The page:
Thanks to a provision in this year's National Defense Authorization Act, soldiers who were forced to leave the Army due to discipline issues following sexual assault or harassment are now able to request honorable discharges if they can provide medical proof.
In much the same way the Army has been allowing soldiers as far back as Vietnam to have their post-traumatic stress recognized in their records, former soldiers can bring medical documentation from the VA or a civilian doctor to the Board for Correction of Military Records if they received a less than honorable discharge and believe their trauma contributed to their dismissal.
The law also expands the definition of sexual harassment, outlines training for retaliation investigations and requires more detailed reporting of sexual assaults.
Language in the NDAA requires that the board review cases with "liberal consideration" when a former service member alleges that their lesser characterization of service is due to post-traumatic stress disorder or traumatic brain injury as a result of combat or sexual trauma.
"[The Defense Department] encourages all veterans who believe they have experienced an error or injustice to request relief from their service's Board for Correction of Military/Naval Records or Discharge Review Board," according to a Monday release from the Army.
Soldiers who have left the Army in the past 15 years can complete a DD Form 293 and send it to the Army Review Boards Agency.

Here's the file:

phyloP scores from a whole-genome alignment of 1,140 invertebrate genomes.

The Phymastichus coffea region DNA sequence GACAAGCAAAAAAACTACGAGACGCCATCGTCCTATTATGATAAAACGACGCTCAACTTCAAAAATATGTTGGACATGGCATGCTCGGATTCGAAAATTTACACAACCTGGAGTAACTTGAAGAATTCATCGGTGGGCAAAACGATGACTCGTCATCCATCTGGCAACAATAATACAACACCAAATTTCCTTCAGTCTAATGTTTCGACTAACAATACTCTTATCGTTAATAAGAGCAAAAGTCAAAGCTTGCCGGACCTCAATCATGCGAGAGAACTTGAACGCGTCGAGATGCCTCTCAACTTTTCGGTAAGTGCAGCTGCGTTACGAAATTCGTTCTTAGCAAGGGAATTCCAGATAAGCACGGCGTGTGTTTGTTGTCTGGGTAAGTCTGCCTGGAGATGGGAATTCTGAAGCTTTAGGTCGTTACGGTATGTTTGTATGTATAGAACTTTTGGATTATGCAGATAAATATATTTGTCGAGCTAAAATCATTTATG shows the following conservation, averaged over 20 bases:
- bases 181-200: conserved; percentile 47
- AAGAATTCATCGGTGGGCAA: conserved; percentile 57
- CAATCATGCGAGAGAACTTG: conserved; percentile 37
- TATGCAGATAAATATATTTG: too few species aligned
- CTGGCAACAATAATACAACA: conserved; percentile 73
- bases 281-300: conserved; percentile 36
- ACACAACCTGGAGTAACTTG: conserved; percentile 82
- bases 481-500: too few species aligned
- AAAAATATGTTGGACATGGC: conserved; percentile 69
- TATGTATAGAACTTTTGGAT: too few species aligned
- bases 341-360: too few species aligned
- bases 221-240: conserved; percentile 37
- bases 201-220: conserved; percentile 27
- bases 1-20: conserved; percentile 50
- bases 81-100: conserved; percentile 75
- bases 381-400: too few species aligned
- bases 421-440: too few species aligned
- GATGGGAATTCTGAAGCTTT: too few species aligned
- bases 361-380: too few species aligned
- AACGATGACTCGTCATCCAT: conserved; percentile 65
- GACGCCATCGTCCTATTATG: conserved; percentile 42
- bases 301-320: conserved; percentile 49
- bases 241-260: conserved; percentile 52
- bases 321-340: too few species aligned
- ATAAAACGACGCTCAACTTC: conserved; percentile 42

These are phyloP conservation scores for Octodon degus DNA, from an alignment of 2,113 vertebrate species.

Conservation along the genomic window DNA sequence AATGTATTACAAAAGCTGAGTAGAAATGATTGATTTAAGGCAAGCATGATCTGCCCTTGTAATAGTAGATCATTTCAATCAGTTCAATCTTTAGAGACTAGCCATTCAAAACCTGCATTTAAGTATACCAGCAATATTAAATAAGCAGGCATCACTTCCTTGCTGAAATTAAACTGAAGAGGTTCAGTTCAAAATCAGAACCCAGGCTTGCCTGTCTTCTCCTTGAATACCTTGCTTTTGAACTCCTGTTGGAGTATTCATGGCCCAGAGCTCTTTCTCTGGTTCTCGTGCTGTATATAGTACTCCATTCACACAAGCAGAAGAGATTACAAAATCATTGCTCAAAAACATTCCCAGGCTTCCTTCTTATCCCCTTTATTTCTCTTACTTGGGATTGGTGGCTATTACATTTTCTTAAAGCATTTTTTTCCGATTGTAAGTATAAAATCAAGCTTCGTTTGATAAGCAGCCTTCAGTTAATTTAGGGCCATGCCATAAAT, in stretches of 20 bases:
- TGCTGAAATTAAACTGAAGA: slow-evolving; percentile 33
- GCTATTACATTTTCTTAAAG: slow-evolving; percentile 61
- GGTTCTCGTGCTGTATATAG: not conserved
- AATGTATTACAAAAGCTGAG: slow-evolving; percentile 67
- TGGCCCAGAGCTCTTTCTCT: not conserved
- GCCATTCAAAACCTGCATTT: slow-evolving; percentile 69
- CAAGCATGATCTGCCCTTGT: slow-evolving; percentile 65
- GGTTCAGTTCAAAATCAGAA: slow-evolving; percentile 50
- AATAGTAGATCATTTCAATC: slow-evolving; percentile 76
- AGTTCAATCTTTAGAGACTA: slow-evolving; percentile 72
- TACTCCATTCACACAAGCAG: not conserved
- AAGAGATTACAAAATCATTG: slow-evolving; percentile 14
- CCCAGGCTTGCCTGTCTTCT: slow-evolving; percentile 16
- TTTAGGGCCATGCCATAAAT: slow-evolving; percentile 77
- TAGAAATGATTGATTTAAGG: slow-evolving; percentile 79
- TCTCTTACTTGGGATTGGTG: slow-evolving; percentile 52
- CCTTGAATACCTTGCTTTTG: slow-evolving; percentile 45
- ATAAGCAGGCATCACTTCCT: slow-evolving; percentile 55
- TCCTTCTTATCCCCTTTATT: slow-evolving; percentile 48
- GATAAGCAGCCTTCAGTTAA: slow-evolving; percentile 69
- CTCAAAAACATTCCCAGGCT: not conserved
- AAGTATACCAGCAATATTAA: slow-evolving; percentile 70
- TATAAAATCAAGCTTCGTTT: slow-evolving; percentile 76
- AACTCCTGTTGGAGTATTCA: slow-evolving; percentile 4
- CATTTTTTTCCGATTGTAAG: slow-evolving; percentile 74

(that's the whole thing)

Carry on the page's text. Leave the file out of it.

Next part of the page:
While the Army has set 15 years as its rule, there have been cases where a court required the Army to overlook its time limits.
For instance, in December, a solider who separated in 1973 with signs of PTSD was able to get the Army to re-hear his case after challenging a time-limit rule in court.
Harassment and retaliation
The NDAA also made changes to the way the Defense Department handles sexual misconduct and issues relating to it.
From now on, all sexual harassment claims between active-duty members will trigger a command investigation. Before, an investigation was only required if the harassment went on at work.
"The definition of sexual harassment that triggers a command investigation will no longer be limited to 'the work environment,' the release said. "It will simply be 'the environment,' meaning it could take place anywhere and at any time."
Soldiers can be held accountable for harassment off-post or during off-duty hours as well, according to the release.
In cases where a service member alleges that their fellow soldiers or leadership retaliated against them for making a sexual misconduct complaint, personnel form the Criminal Investigation Command, inspector general officers and certain command appointees will be trained to handle investigations of retaliation claims.
And starting this year, the services will add much more detail to their retaliation reports. That includes descriptions of the complaints, demographic information on both the complainant and the retaliator, along with results of the investigations.
Meghann Myers is the Pentagon bureau chief at Military Times. She covers operations, policy, personnel, leadership and other issues affecting service members.